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Title (Primary) Analysing effects of spatiotemporally distributed species interactions in Maculinea systems
Author Singer, A.
Year 2006
Department OESA
Page To 228
Language englisch
Abstract

We analyse effects of species-interaction and spatiotemporal host distribution on persistence of Maculinea populations at isolated habitat sites. Maculinea butterflies are parasites of Myrmica ants. The butterfly caterpillars infest host ant nest in the vicinity of their initial oviposition plant. Thus, spatial distribution of initial host plants (oviposition plants), implies a spatial distribution of parasitism. We develop a generic spatially-explicit rule-based simulation model for a Maculinea systems, to analyse the influence of different spatially relevant parameters on the performance of a Maculinea population. Parameter variation considers spatial host plant distribution, initial spatial host ant distribution and budding-range, which defines the probability distribution of colonising distances of ants. In simulation runs, it can be seen that the spatial distribution of host ants adapts to the spatially distributed parasitism from Maculinea caterpillars. Areas without host plants (unexploited areas) are completely inhabited by host ants. In areas with host plants (exploited areas) mean density of host ants is lower. Ant nests show dynamics. They are abandoned or nest sites are recolonised. Because of spatial segregation of exploitable and non-exploitable areas and by small scale dispersal of host ants (budding), areas of different effectiveness for Maculinea population performance can be distinguished on a Maculinea habitat site: These are reproductive area, buffer, sink and non-contributing area. Consequently, number of host plants is not the only decisive factor for performance of a Maculinea population. As well it is important how well empty nest sites in the vicinity of host plants can be colonised by host ants. We find two different mechanisms, which limit re-growth of the Maculinea butterfly population and lead to different types of dynamics. Population viability analysis (PVA) is a standard method for single species systems. However, the Maculinea system consists of interacting species with more complex dynamics. There is still no standardised methodology for PVA of multi-species systems. We derive a phenomenological description of distributions of extinction times for populations in a large class of systems of interacting species. We find in analytical calculations that the long term behaviour of distributions of times to extinction in multi-species systems can be analysed with the ln(1-P_{0})-method suggested for single species systems. Thus, this method can be transferred. Comparing distributions of times to extinction of single and interacting species, we find that long term extinction of established populations follows a similar process. However, on short time-scales, population cycles modulate extinction risk. In systems of interacting species, an initial transient phase can have strong influence on persistence of the population. In simulations of the Macu model, we observe that it takes up to 50 generations until the system reaches its established state. This can lead to a bottleneck of the population. We develop a landscape analysis method for multi-species systems. For that purpose, suitability of different landscapes is assessed for their ability to sustain particular populations. Suitability is measured by population persistence. Therefore, dynamics of the system and requirements of the populations are taken into account when assessing suitability. This method is applied to assess effects of the influence of different spatially relevant parameters. No major effects of initial host ant distribution on persistence of Maculinea populations can be found. In contrast, spatial distribution of host plants has a main effect. Thus, the host plant distribution can be considered as landscape structure of the Maculinea system on the site. Rules of thumb for suitable structures of host plant distributions and a spatial index are given. In general heterogeneous host plant distributions of intermediate density are a good option.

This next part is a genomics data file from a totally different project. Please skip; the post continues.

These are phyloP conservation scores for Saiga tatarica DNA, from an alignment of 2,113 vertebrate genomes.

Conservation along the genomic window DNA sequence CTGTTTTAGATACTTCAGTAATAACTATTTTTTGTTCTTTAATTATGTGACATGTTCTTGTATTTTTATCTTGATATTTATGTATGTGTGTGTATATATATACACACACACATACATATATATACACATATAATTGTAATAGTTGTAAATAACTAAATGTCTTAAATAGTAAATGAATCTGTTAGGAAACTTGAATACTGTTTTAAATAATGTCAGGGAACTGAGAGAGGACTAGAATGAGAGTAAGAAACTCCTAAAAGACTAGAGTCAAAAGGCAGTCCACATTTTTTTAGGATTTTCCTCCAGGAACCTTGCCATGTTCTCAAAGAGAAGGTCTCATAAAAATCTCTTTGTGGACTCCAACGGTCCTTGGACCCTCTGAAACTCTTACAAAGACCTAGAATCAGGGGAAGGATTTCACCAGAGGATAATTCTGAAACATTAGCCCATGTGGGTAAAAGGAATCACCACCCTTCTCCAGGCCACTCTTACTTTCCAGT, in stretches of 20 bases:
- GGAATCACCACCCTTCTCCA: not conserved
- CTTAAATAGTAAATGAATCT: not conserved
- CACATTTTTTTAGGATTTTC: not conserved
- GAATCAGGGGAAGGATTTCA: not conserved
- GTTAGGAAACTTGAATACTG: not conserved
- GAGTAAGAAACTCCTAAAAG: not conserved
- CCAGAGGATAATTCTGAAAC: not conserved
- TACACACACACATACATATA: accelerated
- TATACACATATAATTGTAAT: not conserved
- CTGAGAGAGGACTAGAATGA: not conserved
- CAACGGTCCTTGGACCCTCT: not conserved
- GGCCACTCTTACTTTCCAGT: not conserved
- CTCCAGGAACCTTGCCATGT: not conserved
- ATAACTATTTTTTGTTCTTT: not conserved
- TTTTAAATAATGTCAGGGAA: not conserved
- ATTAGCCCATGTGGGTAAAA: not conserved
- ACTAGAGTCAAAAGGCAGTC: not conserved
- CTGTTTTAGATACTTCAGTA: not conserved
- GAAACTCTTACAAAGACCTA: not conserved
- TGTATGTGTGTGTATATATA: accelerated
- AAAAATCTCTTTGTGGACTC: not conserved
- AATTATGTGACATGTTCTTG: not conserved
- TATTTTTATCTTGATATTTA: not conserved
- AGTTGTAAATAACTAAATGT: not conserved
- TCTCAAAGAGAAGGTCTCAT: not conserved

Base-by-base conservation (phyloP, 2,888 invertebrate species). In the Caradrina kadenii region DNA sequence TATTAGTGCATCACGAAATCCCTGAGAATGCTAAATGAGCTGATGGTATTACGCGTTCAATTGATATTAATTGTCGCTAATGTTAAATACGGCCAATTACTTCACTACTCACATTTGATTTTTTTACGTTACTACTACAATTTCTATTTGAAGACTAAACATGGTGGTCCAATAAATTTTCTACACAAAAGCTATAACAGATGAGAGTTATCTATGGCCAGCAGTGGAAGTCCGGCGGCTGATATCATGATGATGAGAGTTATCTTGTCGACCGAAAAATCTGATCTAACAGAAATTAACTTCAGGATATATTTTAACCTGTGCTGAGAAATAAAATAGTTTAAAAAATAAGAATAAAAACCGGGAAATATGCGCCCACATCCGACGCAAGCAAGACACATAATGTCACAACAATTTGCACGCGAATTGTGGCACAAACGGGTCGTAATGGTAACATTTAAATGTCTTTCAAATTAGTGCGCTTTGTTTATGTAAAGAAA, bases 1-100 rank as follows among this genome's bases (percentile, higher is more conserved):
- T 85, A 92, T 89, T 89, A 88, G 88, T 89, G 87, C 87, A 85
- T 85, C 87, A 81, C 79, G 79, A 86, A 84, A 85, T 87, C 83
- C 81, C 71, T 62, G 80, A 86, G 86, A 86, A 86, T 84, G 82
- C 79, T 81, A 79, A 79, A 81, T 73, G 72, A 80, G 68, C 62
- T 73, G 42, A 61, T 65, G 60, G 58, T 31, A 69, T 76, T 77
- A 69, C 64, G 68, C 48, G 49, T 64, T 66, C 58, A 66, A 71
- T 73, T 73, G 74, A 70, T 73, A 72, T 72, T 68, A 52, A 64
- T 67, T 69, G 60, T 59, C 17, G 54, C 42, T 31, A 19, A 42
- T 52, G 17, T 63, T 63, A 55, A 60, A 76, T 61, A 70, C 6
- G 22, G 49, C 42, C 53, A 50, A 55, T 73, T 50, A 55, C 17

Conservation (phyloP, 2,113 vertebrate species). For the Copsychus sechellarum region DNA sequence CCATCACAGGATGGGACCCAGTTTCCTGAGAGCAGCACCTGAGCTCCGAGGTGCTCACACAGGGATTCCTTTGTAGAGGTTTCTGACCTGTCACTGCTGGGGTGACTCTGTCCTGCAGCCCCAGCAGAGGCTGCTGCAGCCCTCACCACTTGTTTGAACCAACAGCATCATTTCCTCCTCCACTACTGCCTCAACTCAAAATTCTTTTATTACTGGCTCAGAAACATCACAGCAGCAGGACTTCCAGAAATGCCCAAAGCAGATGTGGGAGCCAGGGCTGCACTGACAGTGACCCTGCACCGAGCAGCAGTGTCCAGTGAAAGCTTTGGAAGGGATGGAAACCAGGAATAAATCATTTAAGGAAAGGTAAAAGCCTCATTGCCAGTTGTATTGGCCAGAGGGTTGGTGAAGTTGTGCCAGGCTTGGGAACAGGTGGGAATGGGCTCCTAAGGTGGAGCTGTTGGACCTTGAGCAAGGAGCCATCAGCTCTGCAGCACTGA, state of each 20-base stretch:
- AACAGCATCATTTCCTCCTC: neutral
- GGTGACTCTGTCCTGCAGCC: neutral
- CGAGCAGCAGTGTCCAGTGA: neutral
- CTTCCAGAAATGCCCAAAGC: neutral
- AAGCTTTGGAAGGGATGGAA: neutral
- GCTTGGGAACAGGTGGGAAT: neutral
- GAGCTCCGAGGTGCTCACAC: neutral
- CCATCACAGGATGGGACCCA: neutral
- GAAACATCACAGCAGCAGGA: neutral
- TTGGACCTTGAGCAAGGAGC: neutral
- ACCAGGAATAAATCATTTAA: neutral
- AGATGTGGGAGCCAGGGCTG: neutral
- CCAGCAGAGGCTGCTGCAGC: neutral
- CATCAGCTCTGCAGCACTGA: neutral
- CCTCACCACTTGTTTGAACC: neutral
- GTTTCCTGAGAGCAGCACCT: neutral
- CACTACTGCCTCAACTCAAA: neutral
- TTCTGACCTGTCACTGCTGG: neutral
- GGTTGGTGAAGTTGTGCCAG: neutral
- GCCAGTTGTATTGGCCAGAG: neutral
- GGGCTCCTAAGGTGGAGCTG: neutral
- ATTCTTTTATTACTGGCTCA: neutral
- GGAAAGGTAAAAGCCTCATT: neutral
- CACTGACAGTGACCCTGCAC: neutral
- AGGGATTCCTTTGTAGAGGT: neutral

Persistent UFZ Identifier https://www.ufz.de/index.php?en=20939&ufzPublicationIdentifier=12561
Singer, A. (2006):
Analysing effects of spatiotemporally distributed species interactions in Maculinea systems
Dissertation, Philipps-Universit├Ąt Marburg, Fachbereich Physik
228 pp.